What is “command and control” management? Many good articles have been written on this by smart folks like Joel Spolsky and Bruce Nussbaum. A good description is included in the Traditional Management Model page of www.1000ventures.com in the section (near the bottom of the page) labeled “25 Lessons from Jack Welch“. Much has been written decrying “command and control” management, but what makes it a bad thing?
A manager-employee relationship is always a two way street. I believe when a manager takes an unnecessarily-authoritative or commanding position with a subordinate, the employee feels less respected, and will have a decreased desire to contribute. As a result, information flow up to the manager will be diminished. This will only reduce the manager’s ability to make good decisions, even to the appoint of reducing their apparent competence.
People work harder when they feel they are making a positive difference, an intrinsic motivation. The command and control management style works through extrinsic motivators such as threats, authority, and even monetary incentives, all of which prevent or even replace employees’ natural intrinsic motivation. A management style that gives people ownership of their methods, tools, and results, and in which people can feel good about collaborating with and helping those around them (coworkers, customers, and suppliers) provides intrinsic motivation, and people work hard because they like the way it makes them feel, and feel important and appreciated — the “psychological pay” principle. Everyone wants to feel good about themselves, but command and control takes that feeling away from them.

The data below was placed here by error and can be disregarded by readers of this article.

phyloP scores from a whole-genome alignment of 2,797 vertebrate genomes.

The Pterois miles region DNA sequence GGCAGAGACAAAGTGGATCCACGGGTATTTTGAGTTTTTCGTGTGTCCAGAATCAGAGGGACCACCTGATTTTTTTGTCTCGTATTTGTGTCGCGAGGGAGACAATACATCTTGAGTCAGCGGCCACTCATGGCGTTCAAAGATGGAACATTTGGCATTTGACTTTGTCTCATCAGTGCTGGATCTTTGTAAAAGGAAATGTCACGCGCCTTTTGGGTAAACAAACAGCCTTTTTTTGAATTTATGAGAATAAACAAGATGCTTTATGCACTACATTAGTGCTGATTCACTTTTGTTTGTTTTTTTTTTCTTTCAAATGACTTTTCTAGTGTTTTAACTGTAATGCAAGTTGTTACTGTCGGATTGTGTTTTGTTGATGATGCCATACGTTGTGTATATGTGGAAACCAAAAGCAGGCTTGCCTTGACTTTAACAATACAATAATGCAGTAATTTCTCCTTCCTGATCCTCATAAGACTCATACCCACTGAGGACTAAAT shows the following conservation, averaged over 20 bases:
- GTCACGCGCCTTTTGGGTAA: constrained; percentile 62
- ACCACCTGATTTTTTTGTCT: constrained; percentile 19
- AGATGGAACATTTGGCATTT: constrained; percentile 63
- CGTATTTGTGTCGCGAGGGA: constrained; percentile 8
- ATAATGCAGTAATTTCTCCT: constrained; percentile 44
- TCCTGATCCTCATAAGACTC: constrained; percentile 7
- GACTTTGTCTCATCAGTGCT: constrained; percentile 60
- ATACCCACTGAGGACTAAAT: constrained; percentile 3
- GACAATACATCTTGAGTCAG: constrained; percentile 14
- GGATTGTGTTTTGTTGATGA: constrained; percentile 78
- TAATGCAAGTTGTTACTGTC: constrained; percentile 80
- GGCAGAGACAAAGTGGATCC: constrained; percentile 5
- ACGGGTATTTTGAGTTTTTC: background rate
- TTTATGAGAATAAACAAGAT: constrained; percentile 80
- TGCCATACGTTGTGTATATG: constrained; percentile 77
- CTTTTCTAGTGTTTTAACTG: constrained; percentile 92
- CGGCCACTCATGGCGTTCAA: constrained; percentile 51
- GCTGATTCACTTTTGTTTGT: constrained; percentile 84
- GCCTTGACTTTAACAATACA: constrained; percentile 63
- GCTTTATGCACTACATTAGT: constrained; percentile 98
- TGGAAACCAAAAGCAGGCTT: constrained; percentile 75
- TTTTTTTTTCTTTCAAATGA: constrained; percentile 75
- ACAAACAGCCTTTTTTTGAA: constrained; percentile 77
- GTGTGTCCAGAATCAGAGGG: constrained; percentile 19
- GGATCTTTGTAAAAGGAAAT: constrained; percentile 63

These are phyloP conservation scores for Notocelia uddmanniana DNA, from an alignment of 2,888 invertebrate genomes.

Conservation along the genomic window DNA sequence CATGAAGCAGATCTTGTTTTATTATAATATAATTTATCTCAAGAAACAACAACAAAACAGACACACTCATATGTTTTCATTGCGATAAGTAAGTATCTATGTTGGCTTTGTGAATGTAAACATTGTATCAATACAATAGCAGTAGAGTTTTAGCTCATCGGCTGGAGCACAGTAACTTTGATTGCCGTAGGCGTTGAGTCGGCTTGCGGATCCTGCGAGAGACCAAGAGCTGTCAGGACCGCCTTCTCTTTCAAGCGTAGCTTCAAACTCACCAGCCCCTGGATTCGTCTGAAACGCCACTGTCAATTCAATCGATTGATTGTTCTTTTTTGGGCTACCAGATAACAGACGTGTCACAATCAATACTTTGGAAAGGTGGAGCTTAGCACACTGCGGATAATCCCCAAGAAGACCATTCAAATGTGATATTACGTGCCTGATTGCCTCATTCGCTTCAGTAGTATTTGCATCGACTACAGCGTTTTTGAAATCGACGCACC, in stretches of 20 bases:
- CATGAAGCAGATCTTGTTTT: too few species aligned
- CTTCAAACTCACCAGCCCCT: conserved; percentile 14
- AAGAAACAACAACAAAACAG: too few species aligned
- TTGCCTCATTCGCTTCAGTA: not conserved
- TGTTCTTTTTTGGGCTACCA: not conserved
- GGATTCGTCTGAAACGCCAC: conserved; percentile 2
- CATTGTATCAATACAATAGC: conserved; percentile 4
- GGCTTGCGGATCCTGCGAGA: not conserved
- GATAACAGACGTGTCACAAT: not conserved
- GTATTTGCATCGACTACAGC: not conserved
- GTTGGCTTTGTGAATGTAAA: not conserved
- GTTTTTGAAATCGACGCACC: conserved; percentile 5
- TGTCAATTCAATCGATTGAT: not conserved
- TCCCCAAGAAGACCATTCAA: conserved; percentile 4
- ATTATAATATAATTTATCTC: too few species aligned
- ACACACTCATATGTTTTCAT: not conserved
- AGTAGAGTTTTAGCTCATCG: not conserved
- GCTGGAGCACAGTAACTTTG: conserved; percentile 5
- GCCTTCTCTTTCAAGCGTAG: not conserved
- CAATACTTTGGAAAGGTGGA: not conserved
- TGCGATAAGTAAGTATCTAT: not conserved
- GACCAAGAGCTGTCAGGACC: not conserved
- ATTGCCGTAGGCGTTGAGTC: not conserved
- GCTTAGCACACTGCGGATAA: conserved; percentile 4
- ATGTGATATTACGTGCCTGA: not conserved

People work harder for someone they respect, and preferably like. A manager who understands that the workers in the trenches usually see the organization’s challenges and problems better than he or she can, can gain their input and support their efforts more effectively than a “commander” who assumes he or she knows, or is expected to know, more than their subordinates. This attitude only alienates subordinates and loses their loyalty, respect, and input. It may even move them to undermine the organization’s performance in subtle ways in an effort, possibly never acknowledged, and probably in a form that can’t be identified, that is based in nothing so much as a desire for revenge.
People work harder when they’re not doing it under threat. Some command and control-styled managers use subtle threats to do their job, and may unwittingly put employees in a situation where they can’t see a way to succeed. The results can be disastrous as far as morale and work performance, not only for the employee placed in that position, but for their coworkers who will see what is going on and fear being put in such a position themselves.